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An Overview of ASRS | Diagnosing Autism Spectrum Disorder

In recent years there has been a significant rise in the recognition of Autism Spectrum Disorder (ASD) in children and youth. Children are considered those whose ages are from 2 to 5 years, while youth ages range from 6 to 18 years. Due to this rise, a correlating increase in the risk of over-diagnosis as well as under-diagnosis of children and youth has occurred. Considering that misdiagnosis could significantly affect a child’s future health and well-being, it is extremely important that the risk of misdiagnosis be restricted.

 

A Valuable Solution

The Autism Spectrum Rating Scales (ASRS) are a valuable solution to those who are pursuing a better understanding of how to diagnose and treat children and youth diagnosed with an Autism Spectrum Disorder. This diagnostic tool will better help parents, childcare workers, and teachers in their efforts to treat these children with a caring and effective program.

 

Remarkable Reliability

It is of vital importance that the system used to diagnose children and youth be reliable. To attribute a wrong diagnosis to a child on the Autism Spectrum would inhibit their chance of living and learning to their fullest capacity. Fortunately, the Autism Spectrum Rating Scales have been clinically demonstrated to be internally consistent and test-retest reliable.

What this means is that an item on the scale has been found to measure in a consistent and reliable manner to other items on the same scale. When these are assessed their levels of consistency were found to be high. Also, this system was proved more reliable by the fact that when an assessment of a child’s ratings was tested on two different occasions, the scores were compatible.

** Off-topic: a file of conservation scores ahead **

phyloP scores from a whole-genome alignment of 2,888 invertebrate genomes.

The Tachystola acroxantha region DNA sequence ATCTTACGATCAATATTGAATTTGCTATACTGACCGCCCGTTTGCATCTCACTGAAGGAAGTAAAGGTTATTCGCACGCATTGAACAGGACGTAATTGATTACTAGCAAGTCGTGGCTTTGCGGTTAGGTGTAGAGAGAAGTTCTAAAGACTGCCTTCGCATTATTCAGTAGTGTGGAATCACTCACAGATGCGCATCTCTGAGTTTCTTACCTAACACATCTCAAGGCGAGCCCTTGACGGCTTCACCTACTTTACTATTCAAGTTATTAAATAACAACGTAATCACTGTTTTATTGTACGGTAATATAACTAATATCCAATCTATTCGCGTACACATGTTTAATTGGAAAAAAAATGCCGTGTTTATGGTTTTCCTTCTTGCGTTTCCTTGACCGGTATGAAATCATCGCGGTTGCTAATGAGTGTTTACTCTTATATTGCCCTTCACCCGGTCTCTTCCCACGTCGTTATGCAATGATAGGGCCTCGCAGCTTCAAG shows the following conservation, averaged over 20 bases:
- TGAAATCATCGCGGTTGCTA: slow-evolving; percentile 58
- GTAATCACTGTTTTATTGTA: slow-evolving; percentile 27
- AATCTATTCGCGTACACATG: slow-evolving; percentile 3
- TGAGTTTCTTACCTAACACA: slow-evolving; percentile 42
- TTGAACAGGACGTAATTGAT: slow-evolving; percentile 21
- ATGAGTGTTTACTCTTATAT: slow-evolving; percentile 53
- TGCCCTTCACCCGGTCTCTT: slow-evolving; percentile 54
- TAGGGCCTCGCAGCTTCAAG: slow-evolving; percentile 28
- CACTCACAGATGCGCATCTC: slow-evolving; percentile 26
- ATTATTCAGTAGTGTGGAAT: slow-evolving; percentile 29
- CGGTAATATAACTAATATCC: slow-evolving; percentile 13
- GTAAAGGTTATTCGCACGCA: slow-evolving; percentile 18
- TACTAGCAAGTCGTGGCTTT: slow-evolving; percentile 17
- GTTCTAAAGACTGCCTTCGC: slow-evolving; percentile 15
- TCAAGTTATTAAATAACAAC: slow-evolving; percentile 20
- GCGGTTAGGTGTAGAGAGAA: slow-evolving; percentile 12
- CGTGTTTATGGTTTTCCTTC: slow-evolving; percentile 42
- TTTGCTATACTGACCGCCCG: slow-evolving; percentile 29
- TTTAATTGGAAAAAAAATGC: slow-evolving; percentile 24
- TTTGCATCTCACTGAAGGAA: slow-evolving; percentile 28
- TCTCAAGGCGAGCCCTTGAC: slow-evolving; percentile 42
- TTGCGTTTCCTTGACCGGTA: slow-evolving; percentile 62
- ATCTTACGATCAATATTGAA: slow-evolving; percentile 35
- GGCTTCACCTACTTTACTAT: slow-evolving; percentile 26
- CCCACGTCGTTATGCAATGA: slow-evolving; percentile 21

Autism Spectrum Disorder

 

The System’s Contents

The ASRS includes two different forms for diagnosis. Each of these forms is broken down into two variants, one for children ranging in age from 2 to 5 years and one for youth ranging in age from 6 to 18 years.

The first form is the full-length ASRS form which is comprised of 70 items for children and 71 items for youth. It is this form that is recommended for the initial evaluation of the child or youth and for subsequent reevaluations. The full-length form has separate ratings for parents and for teachers so that a full and comprehensive understanding of the child’s or youth’s diagnosis may be formed.

The second form of this diagnostic system is the ASRS short form. This form is suggested for use when monitoring the treatment of the child or youth and for intervention. Parents and teachers use the same 15 items contained in this form and it is optimally used to determine if a child or youth will need any further evaluation or services. The short form is effective for ongoing assessment of the effectiveness of treatment, but the long-form should be used periodically for more rigorous evaluation.

 

All in all, the ASRS is a comprehensive system that uses the best studies around and prepares the people who know and care the most for the child on the Autism Spectrum.

 

For more information about ASRS, visit WPS Publish online.

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